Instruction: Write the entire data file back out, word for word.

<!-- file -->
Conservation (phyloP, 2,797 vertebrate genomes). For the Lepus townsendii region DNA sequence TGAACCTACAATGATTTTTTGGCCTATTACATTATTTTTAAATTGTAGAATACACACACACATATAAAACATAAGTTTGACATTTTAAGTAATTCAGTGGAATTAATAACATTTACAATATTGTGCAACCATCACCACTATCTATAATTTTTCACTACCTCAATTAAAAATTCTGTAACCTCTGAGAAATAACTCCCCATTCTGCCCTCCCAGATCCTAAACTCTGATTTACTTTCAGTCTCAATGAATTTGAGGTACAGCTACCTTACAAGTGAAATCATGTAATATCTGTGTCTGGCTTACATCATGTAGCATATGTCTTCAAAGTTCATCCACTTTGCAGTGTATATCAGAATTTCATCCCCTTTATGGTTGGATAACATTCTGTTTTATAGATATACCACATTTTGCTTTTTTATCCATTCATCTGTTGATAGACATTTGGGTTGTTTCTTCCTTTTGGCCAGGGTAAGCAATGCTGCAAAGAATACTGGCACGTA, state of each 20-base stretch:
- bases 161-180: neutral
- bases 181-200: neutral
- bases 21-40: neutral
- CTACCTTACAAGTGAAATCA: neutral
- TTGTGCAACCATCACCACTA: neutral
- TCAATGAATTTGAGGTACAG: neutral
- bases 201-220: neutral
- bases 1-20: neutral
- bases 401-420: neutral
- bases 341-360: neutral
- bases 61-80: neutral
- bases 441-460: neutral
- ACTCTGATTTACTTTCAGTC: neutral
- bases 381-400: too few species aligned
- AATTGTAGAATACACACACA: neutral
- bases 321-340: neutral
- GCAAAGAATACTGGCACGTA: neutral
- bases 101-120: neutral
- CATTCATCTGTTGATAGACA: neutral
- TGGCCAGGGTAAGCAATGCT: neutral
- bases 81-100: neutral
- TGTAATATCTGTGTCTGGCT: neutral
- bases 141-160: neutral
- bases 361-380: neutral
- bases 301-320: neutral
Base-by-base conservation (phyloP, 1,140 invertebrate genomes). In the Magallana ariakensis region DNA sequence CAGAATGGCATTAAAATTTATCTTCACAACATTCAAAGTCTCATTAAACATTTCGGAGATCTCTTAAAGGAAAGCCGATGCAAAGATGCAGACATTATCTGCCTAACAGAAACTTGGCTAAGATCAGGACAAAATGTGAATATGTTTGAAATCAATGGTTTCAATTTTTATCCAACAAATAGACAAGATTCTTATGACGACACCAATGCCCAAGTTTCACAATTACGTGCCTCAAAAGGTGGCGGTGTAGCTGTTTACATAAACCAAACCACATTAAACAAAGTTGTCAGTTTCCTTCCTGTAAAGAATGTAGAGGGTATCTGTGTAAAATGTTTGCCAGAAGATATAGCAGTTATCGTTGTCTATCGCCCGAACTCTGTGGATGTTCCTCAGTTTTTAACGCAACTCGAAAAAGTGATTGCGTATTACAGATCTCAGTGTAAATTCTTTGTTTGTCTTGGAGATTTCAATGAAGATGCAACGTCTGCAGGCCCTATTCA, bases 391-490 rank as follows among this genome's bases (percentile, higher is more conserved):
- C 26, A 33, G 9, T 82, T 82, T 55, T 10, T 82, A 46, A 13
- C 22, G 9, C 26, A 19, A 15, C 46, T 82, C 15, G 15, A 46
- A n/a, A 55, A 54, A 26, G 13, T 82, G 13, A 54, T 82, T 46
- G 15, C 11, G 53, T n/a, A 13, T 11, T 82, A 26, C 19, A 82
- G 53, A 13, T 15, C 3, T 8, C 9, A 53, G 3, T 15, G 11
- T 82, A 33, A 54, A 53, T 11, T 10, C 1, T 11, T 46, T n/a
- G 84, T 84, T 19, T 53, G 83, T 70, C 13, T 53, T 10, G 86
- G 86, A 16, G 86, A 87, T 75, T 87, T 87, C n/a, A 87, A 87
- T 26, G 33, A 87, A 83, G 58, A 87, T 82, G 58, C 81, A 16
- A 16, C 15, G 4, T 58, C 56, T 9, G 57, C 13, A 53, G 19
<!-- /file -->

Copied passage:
Conservation (phyloP, 2,797 vertebrate genomes). For the Lepus townsendii region DNA sequence TGAACCTACAATGATTTTTTGGCCTATTACATTATTTTTAAATTGTAGAATACACACACACATATAAAACATAAGTTTGACATTTTAAGTAATTCAGTGGAATTAATAACATTTACAATATTGTGCAACCATCACCACTATCTATAATTTTTCACTACCTCAATTAAAAATTCTGTAACCTCTGAGAAATAACTCCCCATTCTGCCCTCCCAGATCCTAAACTCTGATTTACTTTCAGTCTCAATGAATTTGAGGTACAGCTACCTTACAAGTGAAATCATGTAATATCTGTGTCTGGCTTACATCATGTAGCATATGTCTTCAAAGTTCATCCACTTTGCAGTGTATATCAGAATTTCATCCCCTTTATGGTTGGATAACATTCTGTTTTATAGATATACCACATTTTGCTTTTTTATCCATTCATCTGTTGATAGACATTTGGGTTGTTTCTTCCTTTTGGCCAGGGTAAGCAATGCTGCAAAGAATACTGGCACGTA, state of each 20-base stretch:
- bases 161-180: neutral
- bases 181-200: neutral
- bases 21-40: neutral
- CTACCTTACAAGTGAAATCA: neutral
- TTGTGCAACCATCACCACTA: neutral
- TCAATGAATTTGAGGTACAG: neutral
- bases 201-220: neutral
- bases 1-20: neutral
- bases 401-420: neutral
- bases 341-360: neutral
- bases 61-80: neutral
- bases 441-460: neutral
- ACTCTGATTTACTTTCAGTC: neutral
- bases 381-400: too few species aligned
- AATTGTAGAATACACACACA: neutral
- bases 321-340: neutral
- GCAAAGAATACTGGCACGTA: neutral
- bases 101-120: neutral
- CATTCATCTGTTGATAGACA: neutral
- TGGCCAGGGTAAGCAATGCT: neutral
- bases 81-100: neutral
- TGTAATATCTGTGTCTGGCT: neutral
- bases 141-160: neutral
- bases 361-380: neutral
- bases 301-320: neutral
Base-by-base conservation (phyloP, 1,140 invertebrate genomes). In the Magallana ariakensis region DNA sequence CAGAATGGCATTAAAATTTATCTTCACAACATTCAAAGTCTCATTAAACATTTCGGAGATCTCTTAAAGGAAAGCCGATGCAAAGATGCAGACATTATCTGCCTAACAGAAACTTGGCTAAGATCAGGACAAAATGTGAATATGTTTGAAATCAATGGTTTCAATTTTTATCCAACAAATAGACAAGATTCTTATGACGACACCAATGCCCAAGTTTCACAATTACGTGCCTCAAAAGGTGGCGGTGTAGCTGTTTACATAAACCAAACCACATTAAACAAAGTTGTCAGTTTCCTTCCTGTAAAGAATGTAGAGGGTATCTGTGTAAAATGTTTGCCAGAAGATATAGCAGTTATCGTTGTCTATCGCCCGAACTCTGTGGATGTTCCTCAGTTTTTAACGCAACTCGAAAAAGTGATTGCGTATTACAGATCTCAGTGTAAATTCTTTGTTTGTCTTGGAGATTTCAATGAAGATGCAACGTCTGCAGGCCCTATTCA, bases 391-490 rank as follows among this genome's bases (percentile, higher is more conserved):
- C 26, A 33, G 9, T 82, T 82, T 55, T 10, T 82, A 46, A 13
- C 22, G 9, C 26, A 19, A 15, C 46, T 82, C 15, G 15, A 46
- A n/a, A 55, A 54, A 26, G 13, T 82, G 13, A 54, T 82, T 46
- G 15, C 11, G 53, T n/a, A 13, T 11, T 82, A 26, C 19, A 82
- G 53, A 13, T 15, C 3, T 8, C 9, A 53, G 3, T 15, G 11
- T 82, A 33, A 54, A 53, T 11, T 10, C 1, T 11, T 46, T n/a
- G 84, T 84, T 19, T 53, G 83, T 70, C 13, T 53, T 10, G 86
- G 86, A 16, G 86, A 87, T 75, T 87, T 87, C n/a, A 87, A 87
- T 26, G 33, A 87, A 83, G 58, A 87, T 82, G 58, C 81, A 16
- A 16, C 15, G 4, T 58, C 56, T 9, G 57, C 13, A 53, G 19